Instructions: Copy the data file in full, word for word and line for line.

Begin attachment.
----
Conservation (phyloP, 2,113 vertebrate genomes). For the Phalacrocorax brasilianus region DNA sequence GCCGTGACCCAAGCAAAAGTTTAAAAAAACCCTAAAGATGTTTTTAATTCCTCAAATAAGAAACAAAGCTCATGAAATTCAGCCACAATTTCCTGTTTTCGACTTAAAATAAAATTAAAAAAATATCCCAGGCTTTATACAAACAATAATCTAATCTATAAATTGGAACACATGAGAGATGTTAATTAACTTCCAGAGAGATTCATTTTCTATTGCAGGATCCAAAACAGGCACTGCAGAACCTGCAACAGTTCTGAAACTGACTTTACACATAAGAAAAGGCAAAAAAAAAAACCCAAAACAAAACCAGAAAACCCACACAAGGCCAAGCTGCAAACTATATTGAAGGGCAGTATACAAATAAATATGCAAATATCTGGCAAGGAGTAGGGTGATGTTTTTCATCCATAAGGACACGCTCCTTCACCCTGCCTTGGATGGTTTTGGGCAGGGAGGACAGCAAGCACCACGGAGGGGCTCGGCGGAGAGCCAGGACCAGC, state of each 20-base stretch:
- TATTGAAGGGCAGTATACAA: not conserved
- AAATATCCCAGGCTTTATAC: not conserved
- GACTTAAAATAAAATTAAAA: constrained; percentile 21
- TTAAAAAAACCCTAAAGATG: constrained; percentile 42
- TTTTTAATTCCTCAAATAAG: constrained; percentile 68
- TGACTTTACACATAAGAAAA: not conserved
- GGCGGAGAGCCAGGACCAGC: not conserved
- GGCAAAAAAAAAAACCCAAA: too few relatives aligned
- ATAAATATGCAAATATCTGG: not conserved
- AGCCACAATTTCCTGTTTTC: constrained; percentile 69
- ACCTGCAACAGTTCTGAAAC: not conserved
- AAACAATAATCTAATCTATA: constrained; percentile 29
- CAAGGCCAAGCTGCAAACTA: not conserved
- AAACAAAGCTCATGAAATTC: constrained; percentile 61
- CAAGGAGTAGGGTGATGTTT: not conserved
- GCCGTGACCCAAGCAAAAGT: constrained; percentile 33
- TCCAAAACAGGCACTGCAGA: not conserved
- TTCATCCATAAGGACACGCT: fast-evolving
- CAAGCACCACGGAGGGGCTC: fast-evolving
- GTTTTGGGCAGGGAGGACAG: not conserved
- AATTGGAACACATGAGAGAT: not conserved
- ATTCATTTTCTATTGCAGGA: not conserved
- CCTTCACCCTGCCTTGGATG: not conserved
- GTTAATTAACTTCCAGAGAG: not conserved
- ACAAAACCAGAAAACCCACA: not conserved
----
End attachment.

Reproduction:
Conservation (phyloP, 2,113 vertebrate genomes). For the Phalacrocorax brasilianus region DNA sequence GCCGTGACCCAAGCAAAAGTTTAAAAAAACCCTAAAGATGTTTTTAATTCCTCAAATAAGAAACAAAGCTCATGAAATTCAGCCACAATTTCCTGTTTTCGACTTAAAATAAAATTAAAAAAATATCCCAGGCTTTATACAAACAATAATCTAATCTATAAATTGGAACACATGAGAGATGTTAATTAACTTCCAGAGAGATTCATTTTCTATTGCAGGATCCAAAACAGGCACTGCAGAACCTGCAACAGTTCTGAAACTGACTTTACACATAAGAAAAGGCAAAAAAAAAAACCCAAAACAAAACCAGAAAACCCACACAAGGCCAAGCTGCAAACTATATTGAAGGGCAGTATACAAATAAATATGCAAATATCTGGCAAGGAGTAGGGTGATGTTTTTCATCCATAAGGACACGCTCCTTCACCCTGCCTTGGATGGTTTTGGGCAGGGAGGACAGCAAGCACCACGGAGGGGCTCGGCGGAGAGCCAGGACCAGC, state of each 20-base stretch:
- TATTGAAGGGCAGTATACAA: not conserved
- AAATATCCCAGGCTTTATAC: not conserved
- GACTTAAAATAAAATTAAAA: constrained; percentile 21
- TTAAAAAAACCCTAAAGATG: constrained; percentile 42
- TTTTTAATTCCTCAAATAAG: constrained; percentile 68
- TGACTTTACACATAAGAAAA: not conserved
- GGCGGAGAGCCAGGACCAGC: not conserved
- GGCAAAAAAAAAAACCCAAA: too few relatives aligned
- ATAAATATGCAAATATCTGG: not conserved
- AGCCACAATTTCCTGTTTTC: constrained; percentile 69
- ACCTGCAACAGTTCTGAAAC: not conserved
- AAACAATAATCTAATCTATA: constrained; percentile 29
- CAAGGCCAAGCTGCAAACTA: not conserved
- AAACAAAGCTCATGAAATTC: constrained; percentile 61
- CAAGGAGTAGGGTGATGTTT: not conserved
- GCCGTGACCCAAGCAAAAGT: constrained; percentile 33
- TCCAAAACAGGCACTGCAGA: not conserved
- TTCATCCATAAGGACACGCT: fast-evolving
- CAAGCACCACGGAGGGGCTC: fast-evolving
- GTTTTGGGCAGGGAGGACAG: not conserved
- AATTGGAACACATGAGAGAT: not conserved
- ATTCATTTTCTATTGCAGGA: not conserved
- CCTTCACCCTGCCTTGGATG: not conserved
- GTTAATTAACTTCCAGAGAG: not conserved
- ACAAAACCAGAAAACCCACA: not conserved